it would reverse most of the major education reforms of recent decades, drive a stake through the heart of what’s left of bipartisan federal and state policy, and re-enshrine adult interests, especially those of the teachers unions, in place of children’s, while wasting immense sums of taxpayer dollars. (The total price tag is estimated at $800 billion.)

Can progressive Christians be kinder? At RNS.

I’m not advocating for us [progressive Christians] to ignore evil and to stop seeking justice wherever we go. But our posture must be one that seeks the well-being of all people, one that aims to lovingly persuade our brothers and sisters without embracing anger, bitterness and pride.

What does the economy need? Better storytellers, at WaPo.

“It’s important we don’t just talk about numbers, coefficients and rules, but stories that people can understand,” Lowe said. “Stories about how policies are contributing to economic welfare and the things that really matter to people.”

Teaching impeachment can put history teachers in a tight spot, at NYT.

“I think social studies teachers are hesitant to teach controversial topics, past and present, due to hyperpolarization or pushback from parents,” [31-year-old teacher Chris Dier] said. “Almost all of my students will be voting in the next election; they deserve teachers who do not shy away from current events because of our partisan climate.”

Joe Biden might not be able to bring Catholic voters to the Democrats anymore. At RNS.

burge catholicCan new leadership save struggling evangelical colleges? At CT.

Jobe [at Moody Bible Institute] sees his first job as having to “define reality.” That includes helping team members understand the institution’s identity and next steps needed to thrive. To rebuild confidence across the campus, he also attempts to engage with the basic needs of students and staff.

Will other evangelical colleges learn from the tragic lessons of Liberty U? At JGMC.

Reforming Liberty doesn’t mean compromising its mission. Nobody is demanding that Liberty become a Christian liberal arts school in the mold of Wheaton College or Hillsdale, or a carbon copy of a secular state school. In fact, Liberty is uniquely positioned as a popular university that could be a bona fide alternative to the overwhelmingly progressive status quo in academia.

I Love You but You Didn’t Do the Reading

Impeachment in classrooms, impeachment among evangelicals…and a few stories NOT about impeachment this week, too.

How can Smithsonian tour guides defuse anger about good science? At RNCSE.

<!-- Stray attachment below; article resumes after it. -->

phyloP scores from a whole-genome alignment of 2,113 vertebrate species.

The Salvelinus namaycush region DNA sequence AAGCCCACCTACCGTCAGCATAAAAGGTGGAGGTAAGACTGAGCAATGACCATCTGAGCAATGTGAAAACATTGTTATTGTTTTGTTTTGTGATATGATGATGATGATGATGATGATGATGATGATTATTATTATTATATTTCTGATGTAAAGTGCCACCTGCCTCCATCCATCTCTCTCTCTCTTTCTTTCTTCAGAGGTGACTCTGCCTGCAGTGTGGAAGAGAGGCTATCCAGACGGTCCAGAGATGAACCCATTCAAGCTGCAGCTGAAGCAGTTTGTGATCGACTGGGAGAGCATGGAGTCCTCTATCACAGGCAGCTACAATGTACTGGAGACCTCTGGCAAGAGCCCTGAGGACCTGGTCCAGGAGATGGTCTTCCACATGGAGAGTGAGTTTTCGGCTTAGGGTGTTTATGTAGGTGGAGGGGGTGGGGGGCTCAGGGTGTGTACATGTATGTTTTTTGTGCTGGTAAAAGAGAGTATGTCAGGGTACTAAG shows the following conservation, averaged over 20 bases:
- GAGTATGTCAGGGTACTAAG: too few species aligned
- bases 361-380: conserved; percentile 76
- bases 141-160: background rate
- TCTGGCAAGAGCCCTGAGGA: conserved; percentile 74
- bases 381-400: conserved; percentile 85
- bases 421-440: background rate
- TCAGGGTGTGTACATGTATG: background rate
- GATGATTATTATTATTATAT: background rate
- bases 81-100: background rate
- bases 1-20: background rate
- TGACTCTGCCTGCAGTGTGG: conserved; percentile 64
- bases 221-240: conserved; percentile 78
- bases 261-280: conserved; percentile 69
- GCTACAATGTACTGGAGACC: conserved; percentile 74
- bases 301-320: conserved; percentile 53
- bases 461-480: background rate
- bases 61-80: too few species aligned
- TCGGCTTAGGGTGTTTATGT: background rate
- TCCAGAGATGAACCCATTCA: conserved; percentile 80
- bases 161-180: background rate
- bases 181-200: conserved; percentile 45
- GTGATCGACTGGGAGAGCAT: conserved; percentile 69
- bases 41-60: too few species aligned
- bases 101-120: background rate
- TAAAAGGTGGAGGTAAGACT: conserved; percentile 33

most volunteers make a rookie mistake: they focus on what their response should be, rather than taking the time to understand the values and fears of the person they’re speaking with. Often, this takes the form of focusing on communicating the science. While effective and accurate communication of science is a crucial element, it is not enough to reach the most skeptical populations. By taking time to assign real human emotions to the visitors, volunteers can better empathize and use this newfound understanding to decide the best way to share their evidence.

Impeachment in the classroom:

Imagine, for example, a project in which students listen to the Nixon tapes and make the case for and against impeachment in that historical context. Students might research impeachment’s constitutional context as a congressional power and how the Founding Fathers saw this process as a safeguard for democracy.

Teachers might worry about taking on such a controversial political topic, either because they don’t have time for it in a packed regular curriculum, or because they worry about the discussion getting out of hand, possibly angering parents and administrators. But there are ways to treat this as a learning opportunity rather than a political smackdown, especially because many students may raise the news in class and look to teachers for clarification.

Historian Peggy Bendroth wonders why mainline Protestant women didn’t act angrier, at RA.

I am beginning to think the psychological issue isn’t actually mine at all—it’s those churchwomen I’m trying to write about, ladies with pillbox hats and big corsages, smiling gamely from the pages of denominational magazines. How can you tell a compelling human story with so much of its emotional valence buried out of sight?